We are clearly of the opinion that the marginal note 'penalties' cannot be pressed into service for giving such colour to the meaning of sub-Section (5) as it cannot have in law. The recovery of price of the mineral is intended to compensate the State for the loss of the mineral owned by it and caused by a person who has been held to be not entitled in law to raise the same. There is no element of penalty involved and the recovery of price is not a penal action. It is just compensatory.

The Court while dismissing the appeals filed by the appellants in the year 1996, which dismissal vacated the interim orders, could have also relieved the appellants of the consequences logically and necessarily flowing from the dismissal of the appeals by taking into consideration the equity of relieving against hardship or could also have done so in exercise of its jurisdiction conferred by Article 142 of (1997) 8 SCC 191, 277 para 131. This Court having directed the State Government to ensure further mining operations by industrialists concerned in the scheduled area, restrained the lessees of mining leases not to break fresh mines, but in the meanwhile allowed them to remove the minerals already extracted and stocked in the reserved forest area within four months' time from the date of judgment.

Neither the appellants prayed for such relief nor the Court has passed any such order. What this Court had not done, could not obviously have been done by the High Court in exercise of its writ jurisdiction in view of the earlier judgment of this Court having achieved a finality.

The two decisions relied on by the learned counsel for the appellants are not applicable to the facts of the present cases.

Hindustan Steel (supra) is a case under the Orissa Sales Tax Act, 1947. The appellant company was engaged in construction activity.

During the course of such activity the company supplied building materials to the contractor for construction and adjusted the value of the goods supplied at the rates specified in the tender. The Court held such transaction of supply of building materials to be a sale and, therefore, the company a 'dealer' covered by the Act. However, the persons incharge of the affairs of the company had not registered the company as dealer in the honest and genuine belief that the company was not a dealer. The Court held that the liability to pay penalty did not arise merely upon proof of default in registering as a dealer. An order imposing penalty for failure to carry out the statutory obligation is the result of a quasi-criminal proceeding and penalty will not ordinarily be imposed unless the party obliged has either acted deliberately in defiance of law or was guilty of conduct contumacious or dishonest or acted in conscious disregard of its obligation. Penalty will not also be imposed merely because it is lawful to do so. In spite of a minimum penalty prescribed the authority competent to impose the penalty may refuse to impose penalty if the breach complained of was a technical or venial breach or flew from a bona fide though mistaken belief. In Consolidated Coffee (supra), the court was dealing with Section 42(1) of Karnataka Agricultural Income Tax Act, 1957. A default by assessee in making payment of tax attracted a penalty equivalent to one and a one-half percent of the tax remaining unpaid for the first three months and two and one-half percent of such tax for each month subsequent thereto. There was also a provision for payment of interest on delayed payment of tax. This Court held that interest is compensatory while penalty is penal, i.e. punishing in character. Where delay in payment of tax was attributable to the order of stay passed by the Court, it was held that the order of stay placed the demand for the tax in abeyance and, therefore, during the period of stay the assessee cannot be said to be in default and hence no penalty can be imposed on the assessee on the stay being vacated. However, still the Court held that a late payment surcharge/interest is necessarily compensatory in character and a penalty is a punishment.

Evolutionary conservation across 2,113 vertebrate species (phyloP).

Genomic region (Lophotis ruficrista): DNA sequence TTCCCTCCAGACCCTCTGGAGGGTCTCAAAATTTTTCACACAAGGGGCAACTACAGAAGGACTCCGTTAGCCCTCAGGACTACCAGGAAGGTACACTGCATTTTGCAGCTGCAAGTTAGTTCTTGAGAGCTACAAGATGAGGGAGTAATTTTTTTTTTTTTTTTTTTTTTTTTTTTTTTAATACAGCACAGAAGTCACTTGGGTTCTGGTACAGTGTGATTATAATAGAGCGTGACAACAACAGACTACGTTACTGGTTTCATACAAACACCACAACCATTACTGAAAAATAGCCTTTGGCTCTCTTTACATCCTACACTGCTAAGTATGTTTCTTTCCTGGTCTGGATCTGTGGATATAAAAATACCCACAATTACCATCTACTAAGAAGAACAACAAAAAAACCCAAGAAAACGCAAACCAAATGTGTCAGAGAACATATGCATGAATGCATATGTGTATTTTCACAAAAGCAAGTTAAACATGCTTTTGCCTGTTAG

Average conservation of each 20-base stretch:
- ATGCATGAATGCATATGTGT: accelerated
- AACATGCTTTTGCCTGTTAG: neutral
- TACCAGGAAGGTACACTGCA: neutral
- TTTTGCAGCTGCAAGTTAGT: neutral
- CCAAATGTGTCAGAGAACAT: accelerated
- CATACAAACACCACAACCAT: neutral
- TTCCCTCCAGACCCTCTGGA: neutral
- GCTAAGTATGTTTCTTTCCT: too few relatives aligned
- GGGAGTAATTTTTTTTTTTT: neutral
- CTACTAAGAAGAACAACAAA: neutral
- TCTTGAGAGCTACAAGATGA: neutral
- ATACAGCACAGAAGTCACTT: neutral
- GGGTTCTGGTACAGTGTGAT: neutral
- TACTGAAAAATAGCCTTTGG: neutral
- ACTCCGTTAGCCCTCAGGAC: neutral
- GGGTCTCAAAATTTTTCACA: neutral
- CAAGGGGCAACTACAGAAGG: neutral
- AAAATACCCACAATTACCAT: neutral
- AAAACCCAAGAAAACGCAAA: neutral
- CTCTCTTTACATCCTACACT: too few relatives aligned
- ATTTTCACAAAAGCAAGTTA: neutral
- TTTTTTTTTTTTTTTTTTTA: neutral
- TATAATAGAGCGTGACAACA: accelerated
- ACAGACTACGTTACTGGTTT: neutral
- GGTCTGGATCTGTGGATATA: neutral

At the end, the learned counsel for the appellants submitted that the appellants may be allowed the liberty of making a representation to the State Government for some relief at least in the calculation of the amount of price. Needless to say that the appellants are always at liberty to do and we express no opinion thereon.

The appeals are dismissed though without any order as to the costs.